Days until Opening Night, Cardinals vs. Cubs on ESPN: 24
First player/coach to wear #24: Jimmy Hudgens (1923)
Last player/coach to wear #24: Rick Ankiel (2009)
Player/coach to wear #24 in the most seasons: Whitey Herzog (10 total)
Number of players/coaches to wear #24: 57
Last time not worn: 1993 but number was in circulation nearly every season post-WWII until 2010.
Now things are really starting to get fun, and this Spring just feels different in a number of ways. The Cardinals appears much more relaxed from the outside looking in, but of course that also could be the calm before the storm. One of the greatest eras of the storied St. Louis franchise has a single leader to thank for much of the group’s formation. Dorrel Norman Elvert Herzog made it to majors as a player but much more interesting to me was finding out he played for the Joplin Miners in 1951, missing Mickey Mantle by one season. Baseball is returning to Joplin this summer so really hoping they bring back some royalty to celebrate.
But I’m aware you didn’t stop by to read about Whitey as a player or even for any of his trio of gigs in the American League. He traveled down I-70 to the Arch in 1980 and #24 will forever be part of the family after his decade of dominance. The main reason I wanted to start this project in the first place was growing up with Whiteyball and how easily you can get hooked by the boys of summer. To put it mildly, the Birds on the Bat were in desperate need of a new voice after a rough patch that had lasted since the late 1960’s.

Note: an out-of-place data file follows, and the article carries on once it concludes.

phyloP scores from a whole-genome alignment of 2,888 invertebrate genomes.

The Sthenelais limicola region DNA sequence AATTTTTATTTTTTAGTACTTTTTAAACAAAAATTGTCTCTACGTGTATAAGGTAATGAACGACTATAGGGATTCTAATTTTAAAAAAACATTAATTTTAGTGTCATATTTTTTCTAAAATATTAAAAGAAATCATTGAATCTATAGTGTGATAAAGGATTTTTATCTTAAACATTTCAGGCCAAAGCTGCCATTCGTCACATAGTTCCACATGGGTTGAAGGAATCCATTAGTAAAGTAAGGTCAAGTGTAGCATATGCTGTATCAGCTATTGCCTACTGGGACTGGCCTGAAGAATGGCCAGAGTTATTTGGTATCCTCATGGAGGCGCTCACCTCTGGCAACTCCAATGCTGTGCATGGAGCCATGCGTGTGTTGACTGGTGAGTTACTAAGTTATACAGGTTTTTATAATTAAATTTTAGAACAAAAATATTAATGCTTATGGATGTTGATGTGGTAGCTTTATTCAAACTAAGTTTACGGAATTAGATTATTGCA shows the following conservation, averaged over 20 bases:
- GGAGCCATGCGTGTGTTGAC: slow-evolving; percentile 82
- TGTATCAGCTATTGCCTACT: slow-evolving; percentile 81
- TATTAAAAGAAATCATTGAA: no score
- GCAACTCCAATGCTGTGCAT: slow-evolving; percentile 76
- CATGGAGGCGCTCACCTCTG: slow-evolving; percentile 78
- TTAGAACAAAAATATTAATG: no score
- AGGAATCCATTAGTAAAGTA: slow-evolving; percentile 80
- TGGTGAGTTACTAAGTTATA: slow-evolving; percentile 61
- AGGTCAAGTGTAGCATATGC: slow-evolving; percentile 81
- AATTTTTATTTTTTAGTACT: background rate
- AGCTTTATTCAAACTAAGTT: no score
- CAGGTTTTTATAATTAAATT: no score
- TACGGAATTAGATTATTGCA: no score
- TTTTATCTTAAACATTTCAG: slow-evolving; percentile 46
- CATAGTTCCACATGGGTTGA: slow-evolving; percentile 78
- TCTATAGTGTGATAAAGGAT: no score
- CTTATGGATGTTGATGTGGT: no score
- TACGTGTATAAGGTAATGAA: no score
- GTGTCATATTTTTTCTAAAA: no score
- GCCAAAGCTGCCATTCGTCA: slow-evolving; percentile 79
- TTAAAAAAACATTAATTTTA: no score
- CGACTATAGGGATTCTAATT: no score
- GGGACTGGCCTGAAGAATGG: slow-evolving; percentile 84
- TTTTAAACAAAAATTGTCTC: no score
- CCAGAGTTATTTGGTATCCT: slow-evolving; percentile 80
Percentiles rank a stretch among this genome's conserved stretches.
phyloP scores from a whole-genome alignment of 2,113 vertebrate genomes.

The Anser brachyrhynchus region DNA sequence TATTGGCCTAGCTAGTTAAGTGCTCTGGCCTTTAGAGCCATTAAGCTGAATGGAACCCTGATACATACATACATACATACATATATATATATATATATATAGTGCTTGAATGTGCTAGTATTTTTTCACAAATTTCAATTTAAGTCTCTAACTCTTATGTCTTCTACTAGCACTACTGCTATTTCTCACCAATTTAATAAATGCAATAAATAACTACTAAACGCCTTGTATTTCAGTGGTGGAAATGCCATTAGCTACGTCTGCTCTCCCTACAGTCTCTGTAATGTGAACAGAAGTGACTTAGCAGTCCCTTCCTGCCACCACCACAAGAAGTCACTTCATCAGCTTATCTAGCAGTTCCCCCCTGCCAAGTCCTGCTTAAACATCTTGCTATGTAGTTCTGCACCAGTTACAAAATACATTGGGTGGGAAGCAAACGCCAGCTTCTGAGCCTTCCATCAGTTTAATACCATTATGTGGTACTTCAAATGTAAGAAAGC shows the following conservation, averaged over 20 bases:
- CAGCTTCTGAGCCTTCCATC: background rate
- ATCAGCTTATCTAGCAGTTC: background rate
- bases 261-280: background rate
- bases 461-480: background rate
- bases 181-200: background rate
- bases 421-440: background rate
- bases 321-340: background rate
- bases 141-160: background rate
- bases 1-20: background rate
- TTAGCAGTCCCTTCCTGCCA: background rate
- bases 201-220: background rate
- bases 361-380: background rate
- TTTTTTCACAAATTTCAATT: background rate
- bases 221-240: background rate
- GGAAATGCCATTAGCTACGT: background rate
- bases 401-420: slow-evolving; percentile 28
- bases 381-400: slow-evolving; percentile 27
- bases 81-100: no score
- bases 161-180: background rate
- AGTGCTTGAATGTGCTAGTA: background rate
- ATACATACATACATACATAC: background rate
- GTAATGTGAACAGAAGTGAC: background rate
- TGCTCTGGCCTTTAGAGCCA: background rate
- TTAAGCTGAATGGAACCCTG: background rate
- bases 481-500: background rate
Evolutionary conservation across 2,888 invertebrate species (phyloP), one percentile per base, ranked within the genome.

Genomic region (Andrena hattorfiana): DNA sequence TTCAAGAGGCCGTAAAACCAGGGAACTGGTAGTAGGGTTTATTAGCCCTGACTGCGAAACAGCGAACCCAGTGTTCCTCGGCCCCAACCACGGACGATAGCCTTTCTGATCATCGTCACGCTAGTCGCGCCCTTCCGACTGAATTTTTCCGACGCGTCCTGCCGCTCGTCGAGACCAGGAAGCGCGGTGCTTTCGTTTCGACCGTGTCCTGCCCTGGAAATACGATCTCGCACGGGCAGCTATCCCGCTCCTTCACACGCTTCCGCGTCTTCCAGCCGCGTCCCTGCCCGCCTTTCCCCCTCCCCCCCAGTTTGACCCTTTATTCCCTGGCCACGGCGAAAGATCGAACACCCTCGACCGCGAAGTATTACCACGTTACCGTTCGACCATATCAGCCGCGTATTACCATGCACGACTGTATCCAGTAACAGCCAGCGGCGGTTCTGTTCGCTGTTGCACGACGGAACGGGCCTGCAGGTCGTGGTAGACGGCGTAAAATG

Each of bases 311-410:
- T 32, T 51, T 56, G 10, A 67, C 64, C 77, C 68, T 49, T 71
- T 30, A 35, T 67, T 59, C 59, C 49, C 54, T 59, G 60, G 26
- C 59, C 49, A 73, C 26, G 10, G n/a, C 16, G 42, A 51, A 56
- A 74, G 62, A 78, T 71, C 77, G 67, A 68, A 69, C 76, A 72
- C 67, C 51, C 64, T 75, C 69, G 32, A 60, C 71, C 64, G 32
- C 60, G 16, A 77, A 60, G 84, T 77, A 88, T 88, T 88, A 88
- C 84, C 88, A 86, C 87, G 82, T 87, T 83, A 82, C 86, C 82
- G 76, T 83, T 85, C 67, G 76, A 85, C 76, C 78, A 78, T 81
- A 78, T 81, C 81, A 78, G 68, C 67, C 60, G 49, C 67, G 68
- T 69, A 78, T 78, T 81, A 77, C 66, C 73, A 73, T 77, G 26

Whitey filled both the manager and GM roles during the strike-shortened 1981 campaign and had everything in place for the magical run of ’82. He was too busy giving the green light on the base paths to worry about personnel decisions and handed back over the GM cap after the season started. Six starters from that squad had double-digit steals, and that would be a sign of things to come. Getting the Cardinals back in the playoffs, Whitey authored up a storybook finish with the World Series victory signalling a changing of the National League guard.
The Redbirds kept running all the way into the history books as well as two more Fall Classics while proving roster construction and speed were the name of the game in St. Louis. With Whitey leading the charge, the 1985 club still ranks right up there with any other team of my lifetime. And given that this is the 30th anniversary of that epic run, it is time to finally take the cover off what this site will be doing on a weekly basis.
It has always been a dream of mine to marry two of my favorite passions in history and baseball with a peak behind the curtain. The record books are big on finishes, but how did the team start? Did an injury change the equation halfway thru the season or lead to a breakout performance by an unknown rookie? What move made before the year paid off and which one turned out to be a bust? I’m fascinated by all the moving parts and will be picking one legendary roster to follow from April on through hopefully to the end of October.
If things play out like we all hope, there will be two pennant chases worth following here at the Conclave and plenty of Whitey to go around. Congrats to the White Rat for charting the course that has anything other than another October appearance deemed a disappointment!